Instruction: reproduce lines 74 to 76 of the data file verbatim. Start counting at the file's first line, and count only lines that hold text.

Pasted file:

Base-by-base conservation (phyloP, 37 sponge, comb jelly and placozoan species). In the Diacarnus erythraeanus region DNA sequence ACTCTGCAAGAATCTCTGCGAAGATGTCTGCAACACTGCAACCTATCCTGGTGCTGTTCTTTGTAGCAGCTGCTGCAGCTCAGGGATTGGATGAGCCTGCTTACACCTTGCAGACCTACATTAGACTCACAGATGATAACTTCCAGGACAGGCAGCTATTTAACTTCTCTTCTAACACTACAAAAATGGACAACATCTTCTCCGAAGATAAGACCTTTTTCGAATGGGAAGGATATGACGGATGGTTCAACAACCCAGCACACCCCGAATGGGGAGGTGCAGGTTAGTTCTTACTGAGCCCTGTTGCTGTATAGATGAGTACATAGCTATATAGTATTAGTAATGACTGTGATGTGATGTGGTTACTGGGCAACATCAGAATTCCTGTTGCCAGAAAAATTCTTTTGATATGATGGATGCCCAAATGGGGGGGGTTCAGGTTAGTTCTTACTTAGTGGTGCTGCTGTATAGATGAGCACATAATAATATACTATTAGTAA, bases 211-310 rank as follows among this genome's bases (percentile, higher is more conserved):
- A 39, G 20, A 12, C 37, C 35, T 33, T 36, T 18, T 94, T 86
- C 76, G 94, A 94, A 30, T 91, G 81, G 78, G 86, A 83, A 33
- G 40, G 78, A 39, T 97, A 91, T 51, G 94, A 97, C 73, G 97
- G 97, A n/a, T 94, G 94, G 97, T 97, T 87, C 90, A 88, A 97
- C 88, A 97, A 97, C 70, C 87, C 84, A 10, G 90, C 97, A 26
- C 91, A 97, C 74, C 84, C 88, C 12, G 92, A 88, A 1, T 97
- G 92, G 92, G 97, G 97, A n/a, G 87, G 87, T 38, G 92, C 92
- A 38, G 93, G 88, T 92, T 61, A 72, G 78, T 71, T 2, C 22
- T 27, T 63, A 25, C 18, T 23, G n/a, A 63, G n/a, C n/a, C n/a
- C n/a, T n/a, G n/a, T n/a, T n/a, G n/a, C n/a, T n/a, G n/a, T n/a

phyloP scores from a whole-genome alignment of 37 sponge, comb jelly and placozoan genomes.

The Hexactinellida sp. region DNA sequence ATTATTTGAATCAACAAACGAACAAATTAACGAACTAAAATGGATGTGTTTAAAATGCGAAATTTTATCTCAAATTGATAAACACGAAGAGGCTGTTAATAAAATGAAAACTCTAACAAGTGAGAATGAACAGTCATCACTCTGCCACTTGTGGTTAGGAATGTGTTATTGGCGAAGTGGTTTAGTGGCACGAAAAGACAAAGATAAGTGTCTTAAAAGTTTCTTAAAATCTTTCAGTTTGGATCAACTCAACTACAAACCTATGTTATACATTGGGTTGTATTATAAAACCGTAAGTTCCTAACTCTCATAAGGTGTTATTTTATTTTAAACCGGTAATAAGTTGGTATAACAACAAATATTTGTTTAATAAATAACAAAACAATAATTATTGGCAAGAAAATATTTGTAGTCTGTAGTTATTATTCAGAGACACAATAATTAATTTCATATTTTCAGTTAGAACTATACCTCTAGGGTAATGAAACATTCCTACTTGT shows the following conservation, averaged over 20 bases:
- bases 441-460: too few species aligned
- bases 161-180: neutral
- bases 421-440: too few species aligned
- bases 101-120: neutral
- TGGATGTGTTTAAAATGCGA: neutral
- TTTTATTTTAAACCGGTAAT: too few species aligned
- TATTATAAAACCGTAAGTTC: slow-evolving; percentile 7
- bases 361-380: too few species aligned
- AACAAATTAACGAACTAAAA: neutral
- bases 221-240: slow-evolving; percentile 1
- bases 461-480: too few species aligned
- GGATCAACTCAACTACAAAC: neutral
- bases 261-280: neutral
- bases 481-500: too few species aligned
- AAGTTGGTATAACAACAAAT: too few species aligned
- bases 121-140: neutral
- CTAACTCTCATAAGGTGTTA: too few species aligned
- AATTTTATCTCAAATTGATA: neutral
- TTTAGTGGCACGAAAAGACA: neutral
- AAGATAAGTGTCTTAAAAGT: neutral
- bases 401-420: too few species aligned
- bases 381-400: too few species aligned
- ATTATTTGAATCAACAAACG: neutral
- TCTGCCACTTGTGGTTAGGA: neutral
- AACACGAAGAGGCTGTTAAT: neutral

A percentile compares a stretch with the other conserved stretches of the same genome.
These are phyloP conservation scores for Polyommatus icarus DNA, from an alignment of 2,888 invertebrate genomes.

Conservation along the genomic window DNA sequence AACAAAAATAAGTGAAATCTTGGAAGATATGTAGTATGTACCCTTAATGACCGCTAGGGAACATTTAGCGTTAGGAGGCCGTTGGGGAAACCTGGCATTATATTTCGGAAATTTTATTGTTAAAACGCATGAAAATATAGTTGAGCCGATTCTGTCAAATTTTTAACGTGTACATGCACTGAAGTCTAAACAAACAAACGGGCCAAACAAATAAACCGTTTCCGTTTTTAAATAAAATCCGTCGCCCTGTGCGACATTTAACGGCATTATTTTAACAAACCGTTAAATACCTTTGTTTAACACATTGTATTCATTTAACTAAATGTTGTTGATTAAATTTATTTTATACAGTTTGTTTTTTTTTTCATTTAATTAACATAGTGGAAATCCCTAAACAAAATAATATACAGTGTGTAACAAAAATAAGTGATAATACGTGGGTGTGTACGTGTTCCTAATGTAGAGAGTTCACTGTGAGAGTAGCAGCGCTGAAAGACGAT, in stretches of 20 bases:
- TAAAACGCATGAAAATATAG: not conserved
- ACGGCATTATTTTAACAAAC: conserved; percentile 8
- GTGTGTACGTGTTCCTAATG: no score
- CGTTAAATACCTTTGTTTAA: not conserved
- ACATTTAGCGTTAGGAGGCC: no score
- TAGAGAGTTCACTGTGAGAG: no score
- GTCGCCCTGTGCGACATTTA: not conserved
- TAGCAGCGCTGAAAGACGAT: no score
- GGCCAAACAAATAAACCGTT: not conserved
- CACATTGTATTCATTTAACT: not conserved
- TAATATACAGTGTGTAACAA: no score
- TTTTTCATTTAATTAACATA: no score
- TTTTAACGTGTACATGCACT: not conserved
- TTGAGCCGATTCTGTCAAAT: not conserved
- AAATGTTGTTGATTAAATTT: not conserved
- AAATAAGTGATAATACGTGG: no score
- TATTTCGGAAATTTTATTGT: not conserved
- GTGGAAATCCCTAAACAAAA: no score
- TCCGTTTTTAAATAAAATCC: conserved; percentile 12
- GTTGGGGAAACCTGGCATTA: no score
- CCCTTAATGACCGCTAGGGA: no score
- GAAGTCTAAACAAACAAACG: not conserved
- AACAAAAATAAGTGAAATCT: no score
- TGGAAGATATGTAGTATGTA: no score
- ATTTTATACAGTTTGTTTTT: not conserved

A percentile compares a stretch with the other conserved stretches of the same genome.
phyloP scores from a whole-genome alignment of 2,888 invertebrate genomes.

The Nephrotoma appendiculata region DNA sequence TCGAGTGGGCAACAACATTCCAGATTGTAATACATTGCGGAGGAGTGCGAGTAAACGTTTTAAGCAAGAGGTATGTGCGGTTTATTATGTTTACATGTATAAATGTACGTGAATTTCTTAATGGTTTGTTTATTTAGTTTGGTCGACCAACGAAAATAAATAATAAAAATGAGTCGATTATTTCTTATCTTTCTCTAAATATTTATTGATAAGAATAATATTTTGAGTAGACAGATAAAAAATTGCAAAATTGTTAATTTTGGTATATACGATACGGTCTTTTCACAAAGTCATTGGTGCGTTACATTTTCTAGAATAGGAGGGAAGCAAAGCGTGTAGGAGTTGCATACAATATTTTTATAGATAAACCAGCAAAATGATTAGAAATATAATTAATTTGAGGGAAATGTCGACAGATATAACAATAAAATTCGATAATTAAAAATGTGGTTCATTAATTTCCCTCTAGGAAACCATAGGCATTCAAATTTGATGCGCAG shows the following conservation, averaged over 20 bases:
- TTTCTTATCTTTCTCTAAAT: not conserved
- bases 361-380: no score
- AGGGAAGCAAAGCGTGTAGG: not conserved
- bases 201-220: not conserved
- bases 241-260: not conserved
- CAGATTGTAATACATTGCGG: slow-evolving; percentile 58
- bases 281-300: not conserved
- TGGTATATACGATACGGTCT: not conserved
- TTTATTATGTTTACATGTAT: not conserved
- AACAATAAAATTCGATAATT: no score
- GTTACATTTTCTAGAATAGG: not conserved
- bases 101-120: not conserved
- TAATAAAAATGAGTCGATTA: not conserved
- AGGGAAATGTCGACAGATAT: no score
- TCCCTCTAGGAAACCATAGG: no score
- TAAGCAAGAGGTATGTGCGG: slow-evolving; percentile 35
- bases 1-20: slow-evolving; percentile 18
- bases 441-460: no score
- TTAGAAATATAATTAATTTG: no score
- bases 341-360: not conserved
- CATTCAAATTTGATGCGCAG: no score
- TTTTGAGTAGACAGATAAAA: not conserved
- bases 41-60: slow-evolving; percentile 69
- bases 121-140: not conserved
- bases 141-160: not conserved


- bases 241-260: not conserved
- CAGATTGTAATACATTGCGG: slow-evolving; percentile 58
- bases 281-300: not conserved